Plant-based drinks: Krones is focussing on oats

Krones’ main focus in plant-based drinks is on the production of oat-based beverages.
Krones’ main focus in plant-based drinks is on the production of oat-based beverages.Photo - Krones

Just ten years ago, plant-based drinks were still a niche product found mostly in organic grocery stores. Today, they’ve made their way into every supermarket, without exception – and they’re filling the shelves with an increasingly colourful array of products. This sheer diversity is also reflected in the processing methods for the various raw materials used because each one possesses certain properties that must be taken into due account in the production process. Krones is focussing above all on the production of oat drinks and can offer three different process variants.

Variant 1 – Using a ready-made oat base

Just like in soft-drinks production, the oat base used in this process variant comes in liquid form and can simply be purchased from suppliers. It is then blended with any additional ingredients such as stabilisers, aromas, or fats to achieve the desired consistency and flavour nuances. Incidentally, this step is common to all three options. The blending itself is done in standard process tanks which are already on hand in the syrup rooms of many beverage plants. That is precisely why this option is ideal for companies wanting to quickly give the production of oat drinks a try without needing to invest in new equipment. 

Variant 2 – Using oat meal

This process variant based on oat meal is also suitable for getting started quickly since it likewise uses common process tanks for blending. It does, however, require a disperser (such as a vacuum mixer) for dissolving the oat meal in water. The difference between this process and variant 1 is that the first step requires the addition not only of water but also of enzymes that catalyse hydrolysis. After that, the solids simply have to be separated from the liquids in a decanter, which will also need to be installed. The resulting base can then be blended to create the final product. The ideal target group for this option is customers looking to make a quick start in producing mid-range volumes of oat-based drinks with little investment. Dairies and other companies with production experience can meet some of the equipment needs with technology they already have on hand.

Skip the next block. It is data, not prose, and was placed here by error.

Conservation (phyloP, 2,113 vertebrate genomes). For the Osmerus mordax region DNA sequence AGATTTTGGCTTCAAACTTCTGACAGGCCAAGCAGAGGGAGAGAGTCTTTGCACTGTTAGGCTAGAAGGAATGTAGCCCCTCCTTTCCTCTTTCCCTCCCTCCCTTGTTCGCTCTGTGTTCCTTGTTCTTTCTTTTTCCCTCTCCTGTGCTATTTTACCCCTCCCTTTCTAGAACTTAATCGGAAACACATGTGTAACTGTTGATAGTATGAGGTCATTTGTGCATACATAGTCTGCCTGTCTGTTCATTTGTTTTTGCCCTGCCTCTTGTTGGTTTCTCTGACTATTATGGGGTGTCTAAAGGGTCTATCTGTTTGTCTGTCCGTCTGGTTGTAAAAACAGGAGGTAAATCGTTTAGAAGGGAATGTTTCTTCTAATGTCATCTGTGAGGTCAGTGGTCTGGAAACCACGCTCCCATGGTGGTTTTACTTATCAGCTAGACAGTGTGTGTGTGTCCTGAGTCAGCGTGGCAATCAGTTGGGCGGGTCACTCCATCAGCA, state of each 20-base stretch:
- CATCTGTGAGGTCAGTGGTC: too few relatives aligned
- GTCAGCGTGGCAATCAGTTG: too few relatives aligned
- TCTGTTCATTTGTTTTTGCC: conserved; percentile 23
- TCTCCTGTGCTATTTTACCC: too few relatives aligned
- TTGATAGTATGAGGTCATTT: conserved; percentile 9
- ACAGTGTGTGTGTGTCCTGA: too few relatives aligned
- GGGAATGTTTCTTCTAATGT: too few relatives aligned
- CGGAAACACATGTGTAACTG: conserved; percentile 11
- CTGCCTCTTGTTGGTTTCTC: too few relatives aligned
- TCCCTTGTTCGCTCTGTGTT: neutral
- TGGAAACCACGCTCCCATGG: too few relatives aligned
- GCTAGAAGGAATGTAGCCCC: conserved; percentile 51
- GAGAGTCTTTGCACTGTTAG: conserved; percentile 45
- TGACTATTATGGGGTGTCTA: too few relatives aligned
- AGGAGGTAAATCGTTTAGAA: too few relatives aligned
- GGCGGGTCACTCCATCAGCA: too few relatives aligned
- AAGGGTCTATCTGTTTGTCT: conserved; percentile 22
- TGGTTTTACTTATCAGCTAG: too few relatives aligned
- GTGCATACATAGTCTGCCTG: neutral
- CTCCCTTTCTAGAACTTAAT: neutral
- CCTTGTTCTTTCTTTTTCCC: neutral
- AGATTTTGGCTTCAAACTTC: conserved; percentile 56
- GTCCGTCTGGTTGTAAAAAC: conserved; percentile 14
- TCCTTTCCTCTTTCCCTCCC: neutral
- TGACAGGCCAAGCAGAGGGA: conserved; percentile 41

Variant 3 – Using whole oat kernels or oat flakes

Production in this variant is based on oat kernels or oat flakes, which can be freshly milled on site. Enzymes are added in specially designed enzyme tanks that are based on the mashing technology used in brewing beer. It is only logical to apply the beer-making expertise of our brewery specialists to plant-based drinks since both processes have a lot in common. Like barley or wheat, oats are grains that are milled and then vigorously blended with water and, later, with enzymes and other ingredients, in a special enzyme tank to create a homogeneous liquid. The pillow plates and integrated vibration units in the tank ensure that everything is heated evenly and the soluble components of the oats are extracted with the utmost efficiency.

Besides high extract yields and product quality, these enzyme tanks offer great potential for energy savings. The specially shaped interior heat exchanger surface transfers the heat so efficiently that the temperature of the heating media can be reduced dramatically and hot water can be used instead of steam. As a result, the energy recovered during the cooling process can be used for the next heating cycle.

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